Pressure is growing on police in Northern Ireland after it emerged the service failed to disclose “significant information” relating to a notorious loyalist mass shooting.
Police Ombudsman Michael Maguire found that “significant, sensitive information” around a mass shooting at a bookmakers in south Belfast was not made available to his investigators.
His office said the material in question has opened new lines of inquiry in its investigation into the Ormeau Road shootings, as well as activities of loyalist paramilitaries in the north-west between 1988 and 1994; and its investigation into the murder of teenager Damien Walsh at a coal depot in west Belfast in 1993.
Reports outlining the findings of these investigations, which had been due to be published in the coming weeks, will now be delayed.
Dr Maguire has contacted the Department of Justice to ask that the Police Service of Northern Ireland (PSNI) faces a review of how it discloses information.
Five people were killed on February 5 1992, when members of the Loyalist Ulster Freedom Fighters (UFF) opened fire on the Sean Graham bookmakers shop on the lower Ormeau Road.
PSNI Deputy Chief Constable Stephen Martin has apologised on behalf of the police, and said they never sought to withhold the information from the ombudsman investigators, putting the incident down to human error.
He has also offered to give Ombudsman investigators “full and unfettered access” to police legacy systems.
However Marian Walsh, the mother of teenage murder victim Damien Walsh, said she does not accept his apology, and accused police of a “sham” and “excuses”.
“How come one person was able to find it and yet all these other ones couldn’t,” she questioned.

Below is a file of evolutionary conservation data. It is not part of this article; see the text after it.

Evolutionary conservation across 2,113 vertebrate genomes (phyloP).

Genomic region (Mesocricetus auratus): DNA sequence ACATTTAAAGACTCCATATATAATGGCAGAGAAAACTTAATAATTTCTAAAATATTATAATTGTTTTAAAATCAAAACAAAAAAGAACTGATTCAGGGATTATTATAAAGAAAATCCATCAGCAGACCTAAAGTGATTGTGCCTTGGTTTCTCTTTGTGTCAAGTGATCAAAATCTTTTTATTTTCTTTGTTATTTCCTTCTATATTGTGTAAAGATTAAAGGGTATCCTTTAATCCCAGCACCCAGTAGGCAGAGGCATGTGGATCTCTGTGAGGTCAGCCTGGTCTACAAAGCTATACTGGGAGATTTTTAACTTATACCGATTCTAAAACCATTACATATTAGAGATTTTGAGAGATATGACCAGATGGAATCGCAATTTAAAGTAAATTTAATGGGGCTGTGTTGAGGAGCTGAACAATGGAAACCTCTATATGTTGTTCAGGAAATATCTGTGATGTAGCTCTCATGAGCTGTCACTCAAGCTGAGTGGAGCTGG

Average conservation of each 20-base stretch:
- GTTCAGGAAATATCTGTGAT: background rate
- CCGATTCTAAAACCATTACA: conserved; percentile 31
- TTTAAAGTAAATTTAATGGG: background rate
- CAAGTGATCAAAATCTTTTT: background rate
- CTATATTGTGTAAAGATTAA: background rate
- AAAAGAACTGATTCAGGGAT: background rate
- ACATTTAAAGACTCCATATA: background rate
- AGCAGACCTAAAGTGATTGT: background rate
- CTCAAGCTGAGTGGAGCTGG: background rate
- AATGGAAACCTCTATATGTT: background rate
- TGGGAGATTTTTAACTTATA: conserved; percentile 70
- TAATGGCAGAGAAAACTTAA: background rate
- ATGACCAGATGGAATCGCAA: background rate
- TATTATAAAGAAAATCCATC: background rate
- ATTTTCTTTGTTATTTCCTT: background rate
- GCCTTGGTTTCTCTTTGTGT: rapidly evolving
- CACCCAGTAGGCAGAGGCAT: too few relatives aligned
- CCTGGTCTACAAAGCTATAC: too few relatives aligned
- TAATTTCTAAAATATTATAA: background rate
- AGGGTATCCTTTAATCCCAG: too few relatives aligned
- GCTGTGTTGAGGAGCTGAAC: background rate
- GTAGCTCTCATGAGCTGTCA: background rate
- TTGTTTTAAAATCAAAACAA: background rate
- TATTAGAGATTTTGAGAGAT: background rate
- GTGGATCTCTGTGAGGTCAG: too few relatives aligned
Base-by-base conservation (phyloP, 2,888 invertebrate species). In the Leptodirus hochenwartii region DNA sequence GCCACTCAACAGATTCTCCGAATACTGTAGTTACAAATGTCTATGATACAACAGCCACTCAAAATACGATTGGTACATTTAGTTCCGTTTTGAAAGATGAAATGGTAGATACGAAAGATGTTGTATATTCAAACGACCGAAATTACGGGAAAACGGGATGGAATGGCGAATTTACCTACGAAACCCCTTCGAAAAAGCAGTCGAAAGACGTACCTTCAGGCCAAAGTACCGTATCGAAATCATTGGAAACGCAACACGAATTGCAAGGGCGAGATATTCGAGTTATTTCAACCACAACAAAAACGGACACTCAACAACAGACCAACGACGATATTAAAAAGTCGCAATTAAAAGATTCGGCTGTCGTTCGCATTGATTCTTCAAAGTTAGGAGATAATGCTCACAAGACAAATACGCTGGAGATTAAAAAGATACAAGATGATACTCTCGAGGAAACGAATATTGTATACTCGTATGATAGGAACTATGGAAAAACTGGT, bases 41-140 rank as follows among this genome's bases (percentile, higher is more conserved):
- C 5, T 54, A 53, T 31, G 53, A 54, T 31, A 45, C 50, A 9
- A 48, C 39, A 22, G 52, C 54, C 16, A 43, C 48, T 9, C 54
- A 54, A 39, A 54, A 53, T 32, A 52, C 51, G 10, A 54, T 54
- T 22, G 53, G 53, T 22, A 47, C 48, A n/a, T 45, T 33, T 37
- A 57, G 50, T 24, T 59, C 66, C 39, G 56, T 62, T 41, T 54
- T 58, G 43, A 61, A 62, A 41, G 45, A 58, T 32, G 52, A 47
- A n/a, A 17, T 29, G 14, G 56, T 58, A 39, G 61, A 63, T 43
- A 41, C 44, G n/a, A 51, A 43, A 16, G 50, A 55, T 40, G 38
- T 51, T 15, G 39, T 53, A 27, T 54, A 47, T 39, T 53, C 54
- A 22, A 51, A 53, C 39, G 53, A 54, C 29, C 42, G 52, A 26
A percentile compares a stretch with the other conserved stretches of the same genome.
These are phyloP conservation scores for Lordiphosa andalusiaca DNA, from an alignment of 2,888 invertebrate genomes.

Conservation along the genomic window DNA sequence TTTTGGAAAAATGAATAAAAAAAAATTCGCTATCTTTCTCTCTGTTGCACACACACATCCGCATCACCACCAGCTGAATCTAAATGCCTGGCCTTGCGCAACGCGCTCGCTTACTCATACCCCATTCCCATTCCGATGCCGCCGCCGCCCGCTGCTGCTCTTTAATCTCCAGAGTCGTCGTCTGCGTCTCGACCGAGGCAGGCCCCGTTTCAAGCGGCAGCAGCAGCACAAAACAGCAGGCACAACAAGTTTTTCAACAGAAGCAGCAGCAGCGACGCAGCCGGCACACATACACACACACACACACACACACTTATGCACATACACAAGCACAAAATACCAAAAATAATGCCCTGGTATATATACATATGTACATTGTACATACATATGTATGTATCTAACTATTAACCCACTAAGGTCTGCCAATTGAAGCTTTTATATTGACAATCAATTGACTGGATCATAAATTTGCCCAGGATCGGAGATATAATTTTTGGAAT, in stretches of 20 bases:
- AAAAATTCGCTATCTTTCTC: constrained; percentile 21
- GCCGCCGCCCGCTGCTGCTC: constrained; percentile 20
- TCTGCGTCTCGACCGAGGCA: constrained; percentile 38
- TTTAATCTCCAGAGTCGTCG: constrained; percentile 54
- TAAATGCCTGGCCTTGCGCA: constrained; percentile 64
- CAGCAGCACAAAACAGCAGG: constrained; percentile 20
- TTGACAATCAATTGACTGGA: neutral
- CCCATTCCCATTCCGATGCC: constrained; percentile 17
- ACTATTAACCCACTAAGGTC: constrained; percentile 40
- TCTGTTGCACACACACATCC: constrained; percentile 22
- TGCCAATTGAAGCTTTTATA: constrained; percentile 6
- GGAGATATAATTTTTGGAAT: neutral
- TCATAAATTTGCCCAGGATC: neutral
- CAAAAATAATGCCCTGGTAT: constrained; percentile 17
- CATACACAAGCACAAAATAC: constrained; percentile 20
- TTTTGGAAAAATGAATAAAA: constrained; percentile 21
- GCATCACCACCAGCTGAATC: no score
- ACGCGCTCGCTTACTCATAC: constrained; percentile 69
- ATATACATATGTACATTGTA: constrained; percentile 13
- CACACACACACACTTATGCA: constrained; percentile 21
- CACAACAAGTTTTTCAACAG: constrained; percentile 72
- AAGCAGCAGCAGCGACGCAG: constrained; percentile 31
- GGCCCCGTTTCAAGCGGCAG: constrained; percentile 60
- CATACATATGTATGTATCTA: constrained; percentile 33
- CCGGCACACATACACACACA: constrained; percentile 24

Relatives for Justice, a victims’ group which represents many of those affected by the material, has backed Dr Maguire’s call for a review, and said it should begin as a “matter of urgency”.
Democratic Unionist MLA Mervyn Storey said Northern Ireland’s Policing Board has written to PSNI Chief Constable George Hamilton asking for a detailed report into the incident, and that a committee of the board will be examining what happened.
“It raises a number of issues in relation into how the police actually process a lot of material, and we are talking here about millions of pieces of information,” he said.
“I think it’s to be welcomed the fact that police have taken the proactive stance they have taken with regards to asking the Ombudsman to come in and have access to those processes, but clearly there is an issue with regards to how this information is processed within the police service.”
However he shied away from calling for a review or inquiry into the matter.
“Let’s remember the PSNI is one of the most scrutinised police services in Europe, it had a variety of organisations that look into it and investigate it. I think what we need to do is to ensure police have the resources to be able to do what needs to be done to manage and process this information,” he said.
“The Policing Board and the Ombudsman are there in terms of oversight bodies. In terms of a review, that is an issue for police.”
The SDLP has called for an inquiry, with MLA Dolores Kelly saying it “staggers belief” that this information wasn’t disclosed.
“Of course the Chief Constable and other police commanders responsible should appear before the board. The Policing Board needs to do much more.
“For that reason I will be tabling a motion for the Policing Board to request a full report from the Chief Constable about the situation and that the board should conduct a proper inquiry into what has transpired,” she said.
Meanwhile Sinn Fein MLA Gerry Kelly said it is not enough for the PSNI to say they are sorry.
“This is a revelation which has shocked right across the victims and survivors community,” he said.
“I don’t think it is enough for the PSNI to say they are sorry.
“Confidence in policing is diving to its lowest level in many years. Immediate action is needed.”